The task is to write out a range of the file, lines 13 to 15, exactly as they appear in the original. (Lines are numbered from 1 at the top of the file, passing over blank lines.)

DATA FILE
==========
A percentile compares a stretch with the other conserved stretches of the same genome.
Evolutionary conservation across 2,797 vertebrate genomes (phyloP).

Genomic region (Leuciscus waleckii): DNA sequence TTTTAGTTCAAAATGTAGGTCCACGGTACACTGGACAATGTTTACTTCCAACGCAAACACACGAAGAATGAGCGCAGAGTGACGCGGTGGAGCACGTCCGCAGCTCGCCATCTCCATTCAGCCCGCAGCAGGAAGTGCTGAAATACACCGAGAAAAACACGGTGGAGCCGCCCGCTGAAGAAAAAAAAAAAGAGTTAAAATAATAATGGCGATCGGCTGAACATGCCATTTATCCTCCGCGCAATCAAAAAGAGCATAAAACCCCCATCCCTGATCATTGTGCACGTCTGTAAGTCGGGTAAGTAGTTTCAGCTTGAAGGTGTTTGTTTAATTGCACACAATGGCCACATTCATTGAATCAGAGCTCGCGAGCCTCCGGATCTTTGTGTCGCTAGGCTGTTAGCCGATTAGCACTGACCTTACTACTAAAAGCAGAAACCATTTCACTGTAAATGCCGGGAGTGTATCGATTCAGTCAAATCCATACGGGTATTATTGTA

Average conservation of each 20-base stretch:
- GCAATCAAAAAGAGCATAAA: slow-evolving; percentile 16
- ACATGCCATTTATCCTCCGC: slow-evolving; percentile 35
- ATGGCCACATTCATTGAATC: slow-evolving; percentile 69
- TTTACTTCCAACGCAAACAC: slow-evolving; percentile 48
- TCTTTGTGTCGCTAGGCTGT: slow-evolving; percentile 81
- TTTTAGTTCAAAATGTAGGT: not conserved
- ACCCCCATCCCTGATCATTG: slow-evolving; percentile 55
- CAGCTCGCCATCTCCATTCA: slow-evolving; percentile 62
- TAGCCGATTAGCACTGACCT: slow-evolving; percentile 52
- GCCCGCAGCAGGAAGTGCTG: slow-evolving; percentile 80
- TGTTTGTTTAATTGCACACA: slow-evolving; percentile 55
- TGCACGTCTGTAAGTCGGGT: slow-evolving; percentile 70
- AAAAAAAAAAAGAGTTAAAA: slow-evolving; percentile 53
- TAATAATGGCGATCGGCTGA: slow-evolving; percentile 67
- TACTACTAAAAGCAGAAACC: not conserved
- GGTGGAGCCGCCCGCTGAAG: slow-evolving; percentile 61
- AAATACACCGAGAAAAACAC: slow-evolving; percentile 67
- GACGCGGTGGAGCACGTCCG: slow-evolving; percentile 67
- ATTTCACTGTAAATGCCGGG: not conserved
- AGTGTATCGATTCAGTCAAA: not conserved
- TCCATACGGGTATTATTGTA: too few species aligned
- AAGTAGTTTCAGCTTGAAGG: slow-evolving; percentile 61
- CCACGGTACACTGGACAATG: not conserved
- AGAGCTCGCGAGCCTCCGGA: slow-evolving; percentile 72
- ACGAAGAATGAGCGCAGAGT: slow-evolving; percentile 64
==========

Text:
- TAGCCGATTAGCACTGACCT: slow-evolving; percentile 52
- GCCCGCAGCAGGAAGTGCTG: slow-evolving; percentile 80
- TGTTTGTTTAATTGCACACA: slow-evolving; percentile 55